Hallow-vent Calendar - Day 28: My Bloody Valentine

October can mean only one thing here at The DreamCage - it's time to count the days til Hallowe'en with David Ames' Hallow-vent Calendar of horror films! Day 28 is the 2009 remake of My Bloody Valentine ...

It is that time of year again: the leaves are changing, the temperature goes from freezing to slightly below boiling (at least in Ohio), and mass murder and mayhem are welcomed, at least in a fantastical sense. Yes, it is once again time for our annual Hallow-Vent calendar, which, if memory serves, is now entering its fourth year. This year, instead of focusing on genres or series or monsters, I wanted to take a look at something that has been both a blessing and a curse in the horror genre: the remake. We will be looking at 15 separate, classic movies and their remakes to determine which is better and to enjoy some of the better horror entries in the past 40 years. They were good enough to spawn a remake so we should give them another view. Sit back, grab some popcorn (not candy corn because that is the tool of the devil), and enjoy as we look at some great horror movies and their, sometimes less than stellar, remakes.

Read the review of the original My Bloody Valentine here.

Often times we are presented with films that, while on paper look like a great idea, usually turn out to be derivative and boring (Looking at you Truth or Dare). Sadly, a lot of the older movies that fit into this category then get remakes that are also atrocious (i.e.: Prom Night). Luckily, as hopefully we have shown in this year’s Hallow-vent Calendar, sometimes the remake succeeds and a fun, well-made film is presented to an audience already aware of the basic plotline. Today, we look at one of those films. This movie may not have the same nostalgia or camp factor that the original carried, but it does bring with it a respect for the source material. Today we look at Patrick Lussier’s 2009 remake of My Bloody Valentine.

The film begins on Valentine’s Day of 1997 when a cave-in traps six miners in the Hanniger mine located in the small town of Harmony. Only one man, Harry Warden, was recovered alive but he was surrounded by the other five men, whom he killed in order to conserve oxygen. The teenage son of the mine owner, Tom Hanniger, was blamed for the disaster.

A year later, Warden dresses in mining gear and a gas mask and murders numerous partying teenagers who have made the mine the location of their get-together. All are murdered except Tom, his girlfriend Sarah, and his friends Axel and Irene.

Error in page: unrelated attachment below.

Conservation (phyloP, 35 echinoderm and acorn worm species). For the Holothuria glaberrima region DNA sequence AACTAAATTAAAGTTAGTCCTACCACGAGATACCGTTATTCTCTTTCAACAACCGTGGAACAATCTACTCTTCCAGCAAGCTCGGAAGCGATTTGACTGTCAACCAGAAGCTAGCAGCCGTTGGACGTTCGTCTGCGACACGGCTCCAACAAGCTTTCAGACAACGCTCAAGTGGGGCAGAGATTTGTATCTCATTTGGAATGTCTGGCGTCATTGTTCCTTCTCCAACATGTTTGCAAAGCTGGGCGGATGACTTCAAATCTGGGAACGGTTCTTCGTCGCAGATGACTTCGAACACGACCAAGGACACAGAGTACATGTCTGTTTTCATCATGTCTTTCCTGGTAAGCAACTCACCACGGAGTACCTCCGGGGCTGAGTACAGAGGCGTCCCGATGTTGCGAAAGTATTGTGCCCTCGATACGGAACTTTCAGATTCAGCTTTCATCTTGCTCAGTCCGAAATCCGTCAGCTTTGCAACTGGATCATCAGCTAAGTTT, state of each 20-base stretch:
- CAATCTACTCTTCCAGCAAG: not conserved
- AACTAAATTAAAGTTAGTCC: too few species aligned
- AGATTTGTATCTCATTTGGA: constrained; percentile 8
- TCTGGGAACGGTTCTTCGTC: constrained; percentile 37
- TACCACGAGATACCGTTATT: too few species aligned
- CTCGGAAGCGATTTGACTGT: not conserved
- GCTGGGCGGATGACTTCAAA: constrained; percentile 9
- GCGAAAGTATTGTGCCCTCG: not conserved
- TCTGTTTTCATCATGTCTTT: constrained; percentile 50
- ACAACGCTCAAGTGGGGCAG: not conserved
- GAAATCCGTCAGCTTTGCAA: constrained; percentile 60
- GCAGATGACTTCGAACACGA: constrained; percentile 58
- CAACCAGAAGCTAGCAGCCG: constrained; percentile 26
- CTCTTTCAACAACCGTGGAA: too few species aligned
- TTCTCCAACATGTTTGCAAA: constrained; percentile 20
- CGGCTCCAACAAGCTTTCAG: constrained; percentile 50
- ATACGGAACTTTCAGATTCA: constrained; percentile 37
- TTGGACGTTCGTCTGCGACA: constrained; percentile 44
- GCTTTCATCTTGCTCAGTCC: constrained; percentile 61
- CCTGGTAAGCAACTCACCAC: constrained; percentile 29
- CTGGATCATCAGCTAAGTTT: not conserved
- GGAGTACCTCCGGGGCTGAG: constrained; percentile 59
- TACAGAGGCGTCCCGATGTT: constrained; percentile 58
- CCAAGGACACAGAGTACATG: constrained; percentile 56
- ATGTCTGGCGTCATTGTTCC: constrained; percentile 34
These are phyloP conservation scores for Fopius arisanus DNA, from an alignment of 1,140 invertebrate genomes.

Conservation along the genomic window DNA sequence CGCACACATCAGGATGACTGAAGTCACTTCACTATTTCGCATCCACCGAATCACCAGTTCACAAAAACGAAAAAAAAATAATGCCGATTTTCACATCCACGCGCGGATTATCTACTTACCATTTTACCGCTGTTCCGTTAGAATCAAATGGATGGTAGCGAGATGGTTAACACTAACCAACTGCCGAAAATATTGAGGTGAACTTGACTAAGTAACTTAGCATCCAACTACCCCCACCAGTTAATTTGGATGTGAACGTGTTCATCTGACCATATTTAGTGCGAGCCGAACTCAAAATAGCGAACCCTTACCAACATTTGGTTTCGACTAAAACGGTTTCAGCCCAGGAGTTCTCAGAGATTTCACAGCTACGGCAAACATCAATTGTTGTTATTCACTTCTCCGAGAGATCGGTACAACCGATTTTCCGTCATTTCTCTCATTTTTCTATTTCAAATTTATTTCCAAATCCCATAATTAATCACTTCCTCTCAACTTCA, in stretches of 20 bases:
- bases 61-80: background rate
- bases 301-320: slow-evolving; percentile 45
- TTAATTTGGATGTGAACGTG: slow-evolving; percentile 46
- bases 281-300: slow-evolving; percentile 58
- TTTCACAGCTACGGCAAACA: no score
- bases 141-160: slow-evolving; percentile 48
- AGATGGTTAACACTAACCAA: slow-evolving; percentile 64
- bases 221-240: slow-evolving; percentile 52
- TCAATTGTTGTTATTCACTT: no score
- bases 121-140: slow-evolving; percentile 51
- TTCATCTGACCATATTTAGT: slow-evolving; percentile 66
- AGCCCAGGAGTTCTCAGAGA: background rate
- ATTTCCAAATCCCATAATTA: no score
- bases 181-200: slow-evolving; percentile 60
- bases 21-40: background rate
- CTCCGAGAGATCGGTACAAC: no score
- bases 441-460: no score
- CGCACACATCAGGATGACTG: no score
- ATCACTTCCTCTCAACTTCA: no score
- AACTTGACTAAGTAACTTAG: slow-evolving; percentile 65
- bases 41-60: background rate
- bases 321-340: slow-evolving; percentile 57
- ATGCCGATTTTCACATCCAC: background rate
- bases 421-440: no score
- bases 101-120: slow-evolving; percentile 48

Ten years pass and Tom inherits the mine. After his decade-long absence from Harmony, he returns to find the town completely different. His friends have either moved on or, in Axel and Sarah’s cases, gotten married to one another. While Irene is busy with a rendezvous of her own, her date is murdered by a man in mining gear. The mysterious killer then takes out Irene and the Hotel Manager. When her body is found, it is discovered that her heart is missing.

Tom is considered a suspect until a mysterious box containing Irene’s heart appears at the sheriff’s office. Later, Tom is pursued by the killer but escapes and when he confronts the retired sheriff, it is revealed that Tom’s father and a few prominent men from town shot and killed Warden, burying him after his spree in ’98. When they go to his grave, they discover that Warden’s body is gone but one of the men who shot him is buried there instead, his heart also missing. I don’t want to give too much more away but I will say that you need to stick around after the credits to see a hidden scene that adds to the story and sets it up for a sequel that never came to fruition.

This film is so much fun. I absolutely loved the original and, while I am not sure this holds up to that, it is incredibly entertaining. If you like slasher movies, this is for you. It fits all of the necessary criteria for an ‘80s slasher flick: there is sex, violence, a small town with a shady past, and even a town official with secrets. It may be simply another film in a long line of the same but it is still executed wonderfully and, while there aren’t a lot of surprises, if you enjoy this type of movie, you genuinely won’t care.

Sadly, most of the actors and actresses are pretty forgettable in the film. They aren’t bad at all but they are simply props for the killer to chase and torture. The only real standout is a young Jensen Ackles who, like his Supernatural costar, decided in the same year to remake a slasher classic (Jared Padalecki was in the remake of Friday the 13th in 2009). Ackles is believable as Tom Hanniger and can play both the sympathetic victim as well as the smart and resourceful hero.

The gore was great as well, although I am partial to the original for the practical effects it used. The scenes are bloody enough to satiate the horror fan but not so disturbing that they would turn away the everyday filmgoer. Another interesting note is that My Bloody Valentine was the first R-Rated movie to be shot in the then new RealD 3D format which, when I saw it in the theater was actually pretty awesome. The murders and murder scenes were much more interesting in 3D. The only downside is that the filmmakers played that up with quite a few instances of stuff being thrown at the camera, which definitely takes a toll on the novelty.

Overall I would say that this is a rather successful remake. My vote is still firmly behind the original film and I think that this might have been slightly better if they simply would have used this chance to continue the original storyline. That being said, it was released in January, the month movies go to die, and still ended up being a commercial success, grossing $100 million on a $14 million budget. Maybe one day we will get another crack at this strangely satisfying series.

Follow David on Twitter @TheDavidMAmes

Poster - IMDb

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